When Doug Cutting decided to learn Java, he honed his skills by creating a new search indexer project.
This endeavour led him to author the first version of Lucene — making it available
(as free and open source software) via SourceForge in April of 2000.
Lucene was Doug's fifth search engine, having previously written two while at Xerox PARC, one at Apple, and a fourth at Excite.
Lucene joins Apache
In September, Lucene joins the Apache Jakarta Project.
Jakarta was a family of open source Java projects, including Apache Tomcat and Apache Struts.
Lucene 1.2 becomes the first release of Lucene under the Apache license, marking its departure from LGPL licensing.
In 2002, Lucene saw nearly 400 commits from 13 unique authors — and it's only grown since then.
Observe the first years of commits and see how they've grown over time.
Lucene 1.3 introduces some early flexibility with PerFieldAnalyzerWrapper,
allowing fields to use different approaches to tokenizing.
Shay Banon releases Compass an open source project built on top of Lucene
aiming to simplify the integration of search into any Java application.
Compass would serve as the precursor for Elasticsearch.
Lucene 1.4 introduces hit sorting, allowing the results of a given query to be sorted by any indexed field.
In 2005, there were 484 commits from 11 unique authors.
Committed to solving problems, big and small
Lucene 1.9 introduces DateTools, allowing users to format dates for better readability, as well as handle dates before 1970.
Lucene 2.0 mirrors 1.9, aside from dropping deprecated APIs. Some contribute the longevity of the project to this type of maintenance.
Lucene 2.1 updates QueryParser to allow Unicode characters to be added in their Unicode escape form. \u1F973 \u1F973 \u1F973
Lucene 2.2 includes some small optimizations with big impact. Increase to two buffer sizes yields a 10-18% write performance boost.
Lucene 2.3 improves how the IndexWriter utilizes RAM for buffering documents — leading to a 2-8x indexing speed boost.
Lucene 2.9 changes its API to reflect the segmented structure of its indices, boosting speeds with this new realignment.
Lucene 3.0 is the first version to require Java 5 at runtime, making use of new JVM features like generics, enums, and variable arguments.
The Lucene and Solr repositories are merged. While sharing the same repo, Lucene is still available to download and use by itself.
Elasticsearch 0.1.0 is released on February 7! The open source, distributed, RESTful search engine is built on top of Lucene.
Lucene 3.4 introduces block joins, allowing for efficient 1-N joins.
Twitter implements a patched version of Lucene for real-time search.
Lucene 4.0 is full of important new features.
Improved index flexibility via the Codecs API,
added similarity models (BM25, DFR, and more),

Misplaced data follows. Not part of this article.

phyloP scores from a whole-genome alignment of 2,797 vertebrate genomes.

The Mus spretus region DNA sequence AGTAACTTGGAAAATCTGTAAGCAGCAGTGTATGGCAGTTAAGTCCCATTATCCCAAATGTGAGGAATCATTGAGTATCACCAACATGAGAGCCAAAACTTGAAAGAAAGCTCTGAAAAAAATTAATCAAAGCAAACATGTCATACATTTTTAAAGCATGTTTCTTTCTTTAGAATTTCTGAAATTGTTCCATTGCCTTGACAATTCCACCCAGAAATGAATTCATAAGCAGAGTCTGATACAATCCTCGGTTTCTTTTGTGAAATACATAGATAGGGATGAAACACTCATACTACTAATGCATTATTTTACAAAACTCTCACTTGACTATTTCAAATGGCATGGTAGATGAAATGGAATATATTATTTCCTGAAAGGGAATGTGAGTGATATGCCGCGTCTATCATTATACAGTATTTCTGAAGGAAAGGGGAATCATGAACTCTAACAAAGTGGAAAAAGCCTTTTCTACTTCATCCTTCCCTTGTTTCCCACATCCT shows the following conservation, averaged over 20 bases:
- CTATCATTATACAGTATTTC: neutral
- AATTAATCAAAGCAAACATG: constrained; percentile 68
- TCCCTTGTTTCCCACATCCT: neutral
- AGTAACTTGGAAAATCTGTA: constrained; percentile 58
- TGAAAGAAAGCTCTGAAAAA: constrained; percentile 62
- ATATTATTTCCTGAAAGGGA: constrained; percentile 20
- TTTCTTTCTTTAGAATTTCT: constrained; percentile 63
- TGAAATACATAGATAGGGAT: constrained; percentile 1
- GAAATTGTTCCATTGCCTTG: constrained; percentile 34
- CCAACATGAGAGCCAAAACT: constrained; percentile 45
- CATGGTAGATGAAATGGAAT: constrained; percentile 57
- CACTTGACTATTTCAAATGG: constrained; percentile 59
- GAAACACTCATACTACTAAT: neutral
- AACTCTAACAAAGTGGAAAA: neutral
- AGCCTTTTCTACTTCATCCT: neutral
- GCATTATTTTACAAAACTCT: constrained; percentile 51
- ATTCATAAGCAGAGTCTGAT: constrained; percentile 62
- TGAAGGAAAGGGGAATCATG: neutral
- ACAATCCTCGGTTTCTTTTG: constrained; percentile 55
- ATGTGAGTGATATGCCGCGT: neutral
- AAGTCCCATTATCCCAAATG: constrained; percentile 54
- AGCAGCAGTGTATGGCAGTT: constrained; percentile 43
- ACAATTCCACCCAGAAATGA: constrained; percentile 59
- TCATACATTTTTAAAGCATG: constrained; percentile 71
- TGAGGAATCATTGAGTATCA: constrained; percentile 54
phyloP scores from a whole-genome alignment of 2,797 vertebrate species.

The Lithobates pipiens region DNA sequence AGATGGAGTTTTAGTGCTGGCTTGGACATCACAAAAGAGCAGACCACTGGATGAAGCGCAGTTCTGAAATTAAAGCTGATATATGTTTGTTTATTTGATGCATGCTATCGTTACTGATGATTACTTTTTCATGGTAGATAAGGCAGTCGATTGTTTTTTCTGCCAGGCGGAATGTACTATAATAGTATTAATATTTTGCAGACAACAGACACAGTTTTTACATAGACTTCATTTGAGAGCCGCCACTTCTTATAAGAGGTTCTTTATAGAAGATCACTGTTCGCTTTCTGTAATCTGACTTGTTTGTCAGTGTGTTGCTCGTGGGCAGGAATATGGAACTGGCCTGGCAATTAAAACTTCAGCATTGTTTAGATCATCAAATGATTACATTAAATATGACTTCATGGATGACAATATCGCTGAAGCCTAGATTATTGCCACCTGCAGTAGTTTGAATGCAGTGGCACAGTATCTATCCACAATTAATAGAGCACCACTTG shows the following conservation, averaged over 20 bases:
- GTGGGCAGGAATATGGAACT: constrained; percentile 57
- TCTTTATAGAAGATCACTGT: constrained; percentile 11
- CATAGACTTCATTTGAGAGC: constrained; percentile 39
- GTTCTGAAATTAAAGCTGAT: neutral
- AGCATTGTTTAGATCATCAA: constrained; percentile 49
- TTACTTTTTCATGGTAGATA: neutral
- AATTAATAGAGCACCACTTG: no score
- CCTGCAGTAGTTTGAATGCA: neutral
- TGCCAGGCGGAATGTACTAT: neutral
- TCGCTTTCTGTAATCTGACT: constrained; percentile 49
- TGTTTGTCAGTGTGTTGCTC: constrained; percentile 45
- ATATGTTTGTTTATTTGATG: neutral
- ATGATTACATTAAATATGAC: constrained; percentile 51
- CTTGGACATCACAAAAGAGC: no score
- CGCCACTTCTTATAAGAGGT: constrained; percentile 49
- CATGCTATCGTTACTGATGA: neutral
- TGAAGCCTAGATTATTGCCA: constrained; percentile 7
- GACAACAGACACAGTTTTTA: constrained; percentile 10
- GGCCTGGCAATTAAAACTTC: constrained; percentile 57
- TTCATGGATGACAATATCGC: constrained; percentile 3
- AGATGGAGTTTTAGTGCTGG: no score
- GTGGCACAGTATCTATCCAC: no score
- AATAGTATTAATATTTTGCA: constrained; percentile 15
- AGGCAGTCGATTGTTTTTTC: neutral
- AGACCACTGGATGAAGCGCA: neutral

and the introduction of doc values elevate Lucene into the world of serious analytics.
Lucene 4.3 adds a cost API to approximate query match counts.
This adds significant speed by running cheap queries first.
Search suggestions are standard these days, but that doesn't mean they're easy.
Lucene 4.8 implements a common format that includes checksums for all index files, making it possible to better detect hardware errors.
Lucene 5.0 is primarily motivated by the removal of support for 3.x indices.
Managing technical debt isn't glamorous, but it is important.
Lucene 5.1 adds two-phase intersections for phrase queries,
boosting speeds by splitting approximation and confirmation into two steps.
Lucene 6.0 adds support for indexing multi-dimensional points (BKD trees) and sets BM25 as the default similarity model (not TF/IDF).
With the introduction of BKD tree data structures for multidimensional search,
Lucene is no longer just a full-text search engine, but a search engine of anything.
This opened the door for the advancements we're currently watching unfold in the world of geospatial search, scoring using dynamic features, and more.
Lucene 6.5 introduces logic to automatically run range queries in the most efficient way, creating considerable performance boosts.
Lucene 7.0 updates the doc value API from random access to iterative, optimizing performance with sparse data (nearly empty fields).
Lucene 7.6 allows BKD trees to index a subset of their dimensions, effectively treating them like R-trees (the standard structure in geo).
Lucene 8.0 implements the Block-Max WAND algorithm,
creating a tremendous boost in search result speeds over large collections of documents by excluding low scoring results from the set.
influxDB HTTP API使用
Lucene7 Index File Formats
lucene flush commit与elasticsearch的refresh flush